During consolidation, when critical processes for fixing memories occur, information is susceptible to amnesic agents, such as interfering information, tasks that require cognitive effort, electroconvulsive shocks, toxins, certain drugs, brain lesions, transcranial magnetic stimulation, etc. RI disrupts the processes that occur after learning, resulting in the loss of information (Dewar, Cowan, et al., 2010; Robertson, 2012). Thus, RI occurs not only with the acquisition of new competing memories but also with any post-learning stimulus that has the ability to disrupt or deregulate the consolidation process (Figure 2; Dewar et al., 2007; Dudai, 2004; Mc-Gaugh, 1966, 2000; Robertson, 2012; Squire & Alvarez, 1995). After some time, however, these disruptive situations lose their ability to negatively influence memory. The memory in question can finally be considered consolidated (i.e., unlikely to be susceptible to disruptions; Dudai, 2004; McGaugh, 1966; Wixted, 2004). The permanent consolidation of a memory could indicate that this information is no longer susceptible to any factor that could have previously disrupted it. However, this view has been challenged by recent studies suggesting that the reactivation of once - consolidated information tends to cause these memories to become labile (i.e., they are once again susceptible to changes and subject to transformations and adaptations, a process called memory reconsolidation; Dudai, 2004, 2012; Dudai et al., 2015; Gisquet-Verrier et al., 2015).

There is no consensus among scientists regarding the time required for consolidation to be affected; there is evidence that consolidation might take place over an extremely variable period of time and that subsequent stages, in which the reorganization of neuronal processes occur, can last from a few minutes to a few years (Dudai, 2004; Lechner et al., 1999; McGaugh, 2000). Consolidation theory reflects the idea of an irretrievable loss of information because information that has not been consolidated cannot be recovered. It is clear that the concept of memory consolidation resembles the concept of RI; ever since the seminal works on this topic, fundamental discoveries about the consolidation process show that interruptions interfere with it (McGaugh, 2000). What has changed is the idea that interfering agents are not intrinsically related to the material to be remembered.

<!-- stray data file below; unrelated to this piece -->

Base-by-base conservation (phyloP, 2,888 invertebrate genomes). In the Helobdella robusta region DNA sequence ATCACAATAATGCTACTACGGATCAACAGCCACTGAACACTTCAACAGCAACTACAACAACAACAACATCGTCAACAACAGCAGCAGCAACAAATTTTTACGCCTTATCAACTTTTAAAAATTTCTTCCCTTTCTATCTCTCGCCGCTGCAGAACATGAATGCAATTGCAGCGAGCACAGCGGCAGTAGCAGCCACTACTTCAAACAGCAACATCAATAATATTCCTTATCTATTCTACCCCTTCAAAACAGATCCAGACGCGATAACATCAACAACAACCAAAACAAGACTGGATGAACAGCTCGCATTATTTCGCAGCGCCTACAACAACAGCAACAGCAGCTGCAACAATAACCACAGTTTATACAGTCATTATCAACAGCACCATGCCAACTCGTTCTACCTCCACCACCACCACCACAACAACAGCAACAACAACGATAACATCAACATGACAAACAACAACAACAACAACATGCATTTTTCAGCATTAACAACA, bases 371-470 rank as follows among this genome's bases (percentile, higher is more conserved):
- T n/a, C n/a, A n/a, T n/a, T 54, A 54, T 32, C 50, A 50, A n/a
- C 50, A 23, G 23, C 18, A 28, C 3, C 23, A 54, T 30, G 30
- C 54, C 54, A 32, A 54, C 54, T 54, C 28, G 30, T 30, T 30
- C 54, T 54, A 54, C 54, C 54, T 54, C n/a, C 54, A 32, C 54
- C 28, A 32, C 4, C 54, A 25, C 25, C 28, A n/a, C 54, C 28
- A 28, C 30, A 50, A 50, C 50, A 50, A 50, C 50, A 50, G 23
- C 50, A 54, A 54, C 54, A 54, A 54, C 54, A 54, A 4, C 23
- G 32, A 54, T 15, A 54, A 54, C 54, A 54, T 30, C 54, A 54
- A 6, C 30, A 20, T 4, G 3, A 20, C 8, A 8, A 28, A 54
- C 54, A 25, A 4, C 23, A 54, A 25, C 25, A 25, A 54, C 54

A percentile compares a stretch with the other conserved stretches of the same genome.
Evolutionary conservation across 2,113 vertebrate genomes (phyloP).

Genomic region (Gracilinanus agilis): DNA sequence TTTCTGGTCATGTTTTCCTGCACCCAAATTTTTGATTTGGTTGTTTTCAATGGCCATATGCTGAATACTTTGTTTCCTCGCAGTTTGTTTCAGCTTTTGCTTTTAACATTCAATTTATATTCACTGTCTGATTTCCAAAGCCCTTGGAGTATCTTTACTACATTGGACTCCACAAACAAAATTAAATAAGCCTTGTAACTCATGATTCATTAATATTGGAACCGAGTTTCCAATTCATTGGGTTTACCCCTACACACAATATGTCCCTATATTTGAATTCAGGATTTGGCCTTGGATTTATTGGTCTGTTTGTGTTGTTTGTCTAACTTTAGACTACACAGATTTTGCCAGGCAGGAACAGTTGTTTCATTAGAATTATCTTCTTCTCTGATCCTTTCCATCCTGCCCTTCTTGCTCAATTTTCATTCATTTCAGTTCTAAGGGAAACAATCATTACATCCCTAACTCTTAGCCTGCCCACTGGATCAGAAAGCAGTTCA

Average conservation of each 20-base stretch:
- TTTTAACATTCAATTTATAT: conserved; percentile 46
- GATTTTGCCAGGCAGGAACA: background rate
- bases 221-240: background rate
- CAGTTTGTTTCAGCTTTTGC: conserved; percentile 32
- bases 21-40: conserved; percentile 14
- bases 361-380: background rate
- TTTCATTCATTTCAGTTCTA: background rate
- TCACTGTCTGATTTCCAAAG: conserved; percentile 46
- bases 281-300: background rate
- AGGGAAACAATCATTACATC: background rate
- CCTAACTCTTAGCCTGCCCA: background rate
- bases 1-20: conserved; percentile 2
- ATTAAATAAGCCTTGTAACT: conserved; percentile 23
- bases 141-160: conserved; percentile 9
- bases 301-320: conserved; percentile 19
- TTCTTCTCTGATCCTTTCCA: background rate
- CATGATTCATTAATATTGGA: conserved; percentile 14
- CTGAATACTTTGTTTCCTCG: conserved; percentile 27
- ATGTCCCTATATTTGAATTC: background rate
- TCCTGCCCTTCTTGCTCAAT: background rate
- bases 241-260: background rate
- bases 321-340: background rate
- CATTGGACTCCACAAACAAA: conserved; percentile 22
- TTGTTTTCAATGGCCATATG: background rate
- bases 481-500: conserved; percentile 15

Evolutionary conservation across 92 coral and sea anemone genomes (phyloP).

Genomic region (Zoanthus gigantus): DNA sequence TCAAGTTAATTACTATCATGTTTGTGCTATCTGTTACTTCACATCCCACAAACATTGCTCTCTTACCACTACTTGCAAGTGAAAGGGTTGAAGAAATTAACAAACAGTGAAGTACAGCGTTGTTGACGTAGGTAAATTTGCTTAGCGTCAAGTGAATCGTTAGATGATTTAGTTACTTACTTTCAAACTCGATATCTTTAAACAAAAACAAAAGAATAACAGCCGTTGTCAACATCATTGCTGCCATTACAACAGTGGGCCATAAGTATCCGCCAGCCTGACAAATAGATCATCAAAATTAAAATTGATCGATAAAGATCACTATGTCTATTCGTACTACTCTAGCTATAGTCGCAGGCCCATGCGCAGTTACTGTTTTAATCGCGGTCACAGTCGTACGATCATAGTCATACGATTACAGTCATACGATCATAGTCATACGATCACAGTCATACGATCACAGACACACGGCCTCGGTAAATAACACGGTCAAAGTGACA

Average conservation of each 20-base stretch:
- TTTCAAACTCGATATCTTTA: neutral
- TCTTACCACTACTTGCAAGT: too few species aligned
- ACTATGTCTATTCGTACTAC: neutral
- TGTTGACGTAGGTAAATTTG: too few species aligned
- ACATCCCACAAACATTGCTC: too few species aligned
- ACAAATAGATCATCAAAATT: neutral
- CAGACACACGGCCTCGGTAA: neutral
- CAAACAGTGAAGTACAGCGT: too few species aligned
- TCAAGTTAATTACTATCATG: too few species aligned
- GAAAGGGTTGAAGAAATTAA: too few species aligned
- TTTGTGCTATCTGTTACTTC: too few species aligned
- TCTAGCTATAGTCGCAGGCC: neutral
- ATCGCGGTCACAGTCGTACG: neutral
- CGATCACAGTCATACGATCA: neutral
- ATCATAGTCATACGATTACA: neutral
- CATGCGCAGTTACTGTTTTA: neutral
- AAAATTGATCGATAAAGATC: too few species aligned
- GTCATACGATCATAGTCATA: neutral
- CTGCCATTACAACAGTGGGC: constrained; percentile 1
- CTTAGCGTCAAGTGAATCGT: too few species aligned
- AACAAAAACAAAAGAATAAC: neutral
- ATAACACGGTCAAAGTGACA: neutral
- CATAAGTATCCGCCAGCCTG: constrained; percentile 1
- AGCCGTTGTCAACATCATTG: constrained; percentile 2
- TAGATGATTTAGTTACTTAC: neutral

Structurally, the medial temporal lobe - or, more specifically, the hippocampal formation (which is commonly referenced as consisting of the hippocampus, dentate gyrus, subiculum and entorhinal cortex (Wixted, 2004)) - seems to have an important relationship with memory consolidation; if this formation suffers damage before the consolidation process is complete, memories that have not yet been consolidated are unable to be recalled (Lechner et al., 1999; Nadel & Moscovitch, 1997; Wixted, 2004). The permanent registration of memories would occur through their gradual storage - previously dependent on the hippocampal system - in the neocortex, based on the reorganization of the neural circuitry after the information has been encoded through the constant perseverance of the information learned, which becomes independent of the hippocampus (Dudai, 2012; Lechner et al., 1999; McGaugh, 1999; Squire & Alvarez, 1995; Wixted, 2010). Although researchers usually attribute the inhibitory mechanisms of cognition - related to the prefrontal cortex - to the existence of RI (Anderson, 2003; Anderson et al., 2000; Anderson & Spellman, 1995), there is also a hypothesis that the hippocampal formation - which is important for consolidation - is related to the loss of information in RI because, according to some researchers' interpretation, the hippocampus is fundamental to reducing susceptibility to interference (Andrejkovicks, Balla, & Bereczki, 2013; Winocur, Becker, Luu, Rosenzweig, & Wojtowicz, 2012; Wixted, 2004).